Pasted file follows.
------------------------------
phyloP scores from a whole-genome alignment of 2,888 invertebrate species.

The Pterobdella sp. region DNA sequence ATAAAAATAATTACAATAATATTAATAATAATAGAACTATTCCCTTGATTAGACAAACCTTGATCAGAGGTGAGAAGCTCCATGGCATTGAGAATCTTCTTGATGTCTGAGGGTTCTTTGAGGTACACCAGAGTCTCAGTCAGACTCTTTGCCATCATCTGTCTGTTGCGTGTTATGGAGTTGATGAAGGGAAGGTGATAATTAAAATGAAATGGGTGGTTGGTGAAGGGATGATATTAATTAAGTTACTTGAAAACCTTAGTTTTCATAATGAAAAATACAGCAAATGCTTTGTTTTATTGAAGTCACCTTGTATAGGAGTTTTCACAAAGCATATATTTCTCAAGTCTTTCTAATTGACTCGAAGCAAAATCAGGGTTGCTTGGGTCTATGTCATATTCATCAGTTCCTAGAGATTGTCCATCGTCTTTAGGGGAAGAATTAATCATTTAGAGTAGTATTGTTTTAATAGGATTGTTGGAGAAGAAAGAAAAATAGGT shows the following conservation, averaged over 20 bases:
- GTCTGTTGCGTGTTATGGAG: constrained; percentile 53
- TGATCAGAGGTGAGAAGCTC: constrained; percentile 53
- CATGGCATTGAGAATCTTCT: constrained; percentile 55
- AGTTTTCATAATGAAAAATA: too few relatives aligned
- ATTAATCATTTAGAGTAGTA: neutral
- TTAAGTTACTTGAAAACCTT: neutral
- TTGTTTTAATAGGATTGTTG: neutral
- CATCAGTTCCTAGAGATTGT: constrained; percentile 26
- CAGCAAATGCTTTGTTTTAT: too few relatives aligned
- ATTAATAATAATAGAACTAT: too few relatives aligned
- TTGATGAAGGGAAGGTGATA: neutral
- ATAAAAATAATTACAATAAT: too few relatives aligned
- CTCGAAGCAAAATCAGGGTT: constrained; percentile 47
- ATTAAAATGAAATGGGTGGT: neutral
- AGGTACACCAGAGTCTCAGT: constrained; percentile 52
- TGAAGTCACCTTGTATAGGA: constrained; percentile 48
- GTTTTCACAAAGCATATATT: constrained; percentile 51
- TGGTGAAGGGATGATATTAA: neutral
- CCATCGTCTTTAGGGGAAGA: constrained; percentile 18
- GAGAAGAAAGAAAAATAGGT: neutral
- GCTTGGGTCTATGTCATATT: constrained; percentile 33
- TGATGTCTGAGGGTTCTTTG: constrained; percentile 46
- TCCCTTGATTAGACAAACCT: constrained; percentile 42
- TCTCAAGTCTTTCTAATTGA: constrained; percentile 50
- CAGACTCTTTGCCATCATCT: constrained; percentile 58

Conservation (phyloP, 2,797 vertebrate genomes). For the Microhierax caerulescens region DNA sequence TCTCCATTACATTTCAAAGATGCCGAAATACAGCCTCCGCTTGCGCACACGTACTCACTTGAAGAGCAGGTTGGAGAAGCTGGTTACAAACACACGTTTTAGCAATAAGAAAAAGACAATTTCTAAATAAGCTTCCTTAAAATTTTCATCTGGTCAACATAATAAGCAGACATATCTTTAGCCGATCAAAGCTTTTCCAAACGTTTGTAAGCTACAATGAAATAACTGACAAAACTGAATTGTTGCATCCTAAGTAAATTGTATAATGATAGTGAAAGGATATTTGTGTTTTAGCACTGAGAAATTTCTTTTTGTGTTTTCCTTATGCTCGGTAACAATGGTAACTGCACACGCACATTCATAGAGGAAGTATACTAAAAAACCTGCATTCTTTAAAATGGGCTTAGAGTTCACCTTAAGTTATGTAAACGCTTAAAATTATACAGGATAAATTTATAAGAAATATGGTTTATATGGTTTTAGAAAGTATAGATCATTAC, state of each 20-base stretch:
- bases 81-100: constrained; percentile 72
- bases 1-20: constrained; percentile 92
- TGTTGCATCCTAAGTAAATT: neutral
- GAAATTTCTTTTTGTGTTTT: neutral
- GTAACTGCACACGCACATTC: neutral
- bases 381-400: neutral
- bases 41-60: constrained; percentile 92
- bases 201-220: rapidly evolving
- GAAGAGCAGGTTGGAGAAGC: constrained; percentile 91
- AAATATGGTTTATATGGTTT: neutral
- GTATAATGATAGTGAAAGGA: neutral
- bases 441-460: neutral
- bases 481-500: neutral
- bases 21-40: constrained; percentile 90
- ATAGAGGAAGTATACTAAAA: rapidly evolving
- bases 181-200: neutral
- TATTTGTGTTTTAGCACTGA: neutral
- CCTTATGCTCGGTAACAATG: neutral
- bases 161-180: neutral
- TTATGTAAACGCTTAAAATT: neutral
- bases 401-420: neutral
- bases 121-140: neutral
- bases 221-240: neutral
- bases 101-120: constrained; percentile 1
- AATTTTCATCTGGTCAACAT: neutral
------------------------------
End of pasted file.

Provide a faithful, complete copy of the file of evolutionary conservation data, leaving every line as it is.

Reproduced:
phyloP scores from a whole-genome alignment of 2,888 invertebrate species.

The Pterobdella sp. region DNA sequence ATAAAAATAATTACAATAATATTAATAATAATAGAACTATTCCCTTGATTAGACAAACCTTGATCAGAGGTGAGAAGCTCCATGGCATTGAGAATCTTCTTGATGTCTGAGGGTTCTTTGAGGTACACCAGAGTCTCAGTCAGACTCTTTGCCATCATCTGTCTGTTGCGTGTTATGGAGTTGATGAAGGGAAGGTGATAATTAAAATGAAATGGGTGGTTGGTGAAGGGATGATATTAATTAAGTTACTTGAAAACCTTAGTTTTCATAATGAAAAATACAGCAAATGCTTTGTTTTATTGAAGTCACCTTGTATAGGAGTTTTCACAAAGCATATATTTCTCAAGTCTTTCTAATTGACTCGAAGCAAAATCAGGGTTGCTTGGGTCTATGTCATATTCATCAGTTCCTAGAGATTGTCCATCGTCTTTAGGGGAAGAATTAATCATTTAGAGTAGTATTGTTTTAATAGGATTGTTGGAGAAGAAAGAAAAATAGGT shows the following conservation, averaged over 20 bases:
- GTCTGTTGCGTGTTATGGAG: constrained; percentile 53
- TGATCAGAGGTGAGAAGCTC: constrained; percentile 53
- CATGGCATTGAGAATCTTCT: constrained; percentile 55
- AGTTTTCATAATGAAAAATA: too few relatives aligned
- ATTAATCATTTAGAGTAGTA: neutral
- TTAAGTTACTTGAAAACCTT: neutral
- TTGTTTTAATAGGATTGTTG: neutral
- CATCAGTTCCTAGAGATTGT: constrained; percentile 26
- CAGCAAATGCTTTGTTTTAT: too few relatives aligned
- ATTAATAATAATAGAACTAT: too few relatives aligned
- TTGATGAAGGGAAGGTGATA: neutral
- ATAAAAATAATTACAATAAT: too few relatives aligned
- CTCGAAGCAAAATCAGGGTT: constrained; percentile 47
- ATTAAAATGAAATGGGTGGT: neutral
- AGGTACACCAGAGTCTCAGT: constrained; percentile 52
- TGAAGTCACCTTGTATAGGA: constrained; percentile 48
- GTTTTCACAAAGCATATATT: constrained; percentile 51
- TGGTGAAGGGATGATATTAA: neutral
- CCATCGTCTTTAGGGGAAGA: constrained; percentile 18
- GAGAAGAAAGAAAAATAGGT: neutral
- GCTTGGGTCTATGTCATATT: constrained; percentile 33
- TGATGTCTGAGGGTTCTTTG: constrained; percentile 46
- TCCCTTGATTAGACAAACCT: constrained; percentile 42
- TCTCAAGTCTTTCTAATTGA: constrained; percentile 50
- CAGACTCTTTGCCATCATCT: constrained; percentile 58

Conservation (phyloP, 2,797 vertebrate genomes). For the Microhierax caerulescens region DNA sequence TCTCCATTACATTTCAAAGATGCCGAAATACAGCCTCCGCTTGCGCACACGTACTCACTTGAAGAGCAGGTTGGAGAAGCTGGTTACAAACACACGTTTTAGCAATAAGAAAAAGACAATTTCTAAATAAGCTTCCTTAAAATTTTCATCTGGTCAACATAATAAGCAGACATATCTTTAGCCGATCAAAGCTTTTCCAAACGTTTGTAAGCTACAATGAAATAACTGACAAAACTGAATTGTTGCATCCTAAGTAAATTGTATAATGATAGTGAAAGGATATTTGTGTTTTAGCACTGAGAAATTTCTTTTTGTGTTTTCCTTATGCTCGGTAACAATGGTAACTGCACACGCACATTCATAGAGGAAGTATACTAAAAAACCTGCATTCTTTAAAATGGGCTTAGAGTTCACCTTAAGTTATGTAAACGCTTAAAATTATACAGGATAAATTTATAAGAAATATGGTTTATATGGTTTTAGAAAGTATAGATCATTAC, state of each 20-base stretch:
- bases 81-100: constrained; percentile 72
- bases 1-20: constrained; percentile 92
- TGTTGCATCCTAAGTAAATT: neutral
- GAAATTTCTTTTTGTGTTTT: neutral
- GTAACTGCACACGCACATTC: neutral
- bases 381-400: neutral
- bases 41-60: constrained; percentile 92
- bases 201-220: rapidly evolving
- GAAGAGCAGGTTGGAGAAGC: constrained; percentile 91
- AAATATGGTTTATATGGTTT: neutral
- GTATAATGATAGTGAAAGGA: neutral
- bases 441-460: neutral
- bases 481-500: neutral
- bases 21-40: constrained; percentile 90
- ATAGAGGAAGTATACTAAAA: rapidly evolving
- bases 181-200: neutral
- TATTTGTGTTTTAGCACTGA: neutral
- CCTTATGCTCGGTAACAATG: neutral
- bases 161-180: neutral
- TTATGTAAACGCTTAAAATT: neutral
- bases 401-420: neutral
- bases 121-140: neutral
- bases 221-240: neutral
- bases 101-120: constrained; percentile 1
- AATTTTCATCTGGTCAACAT: neutral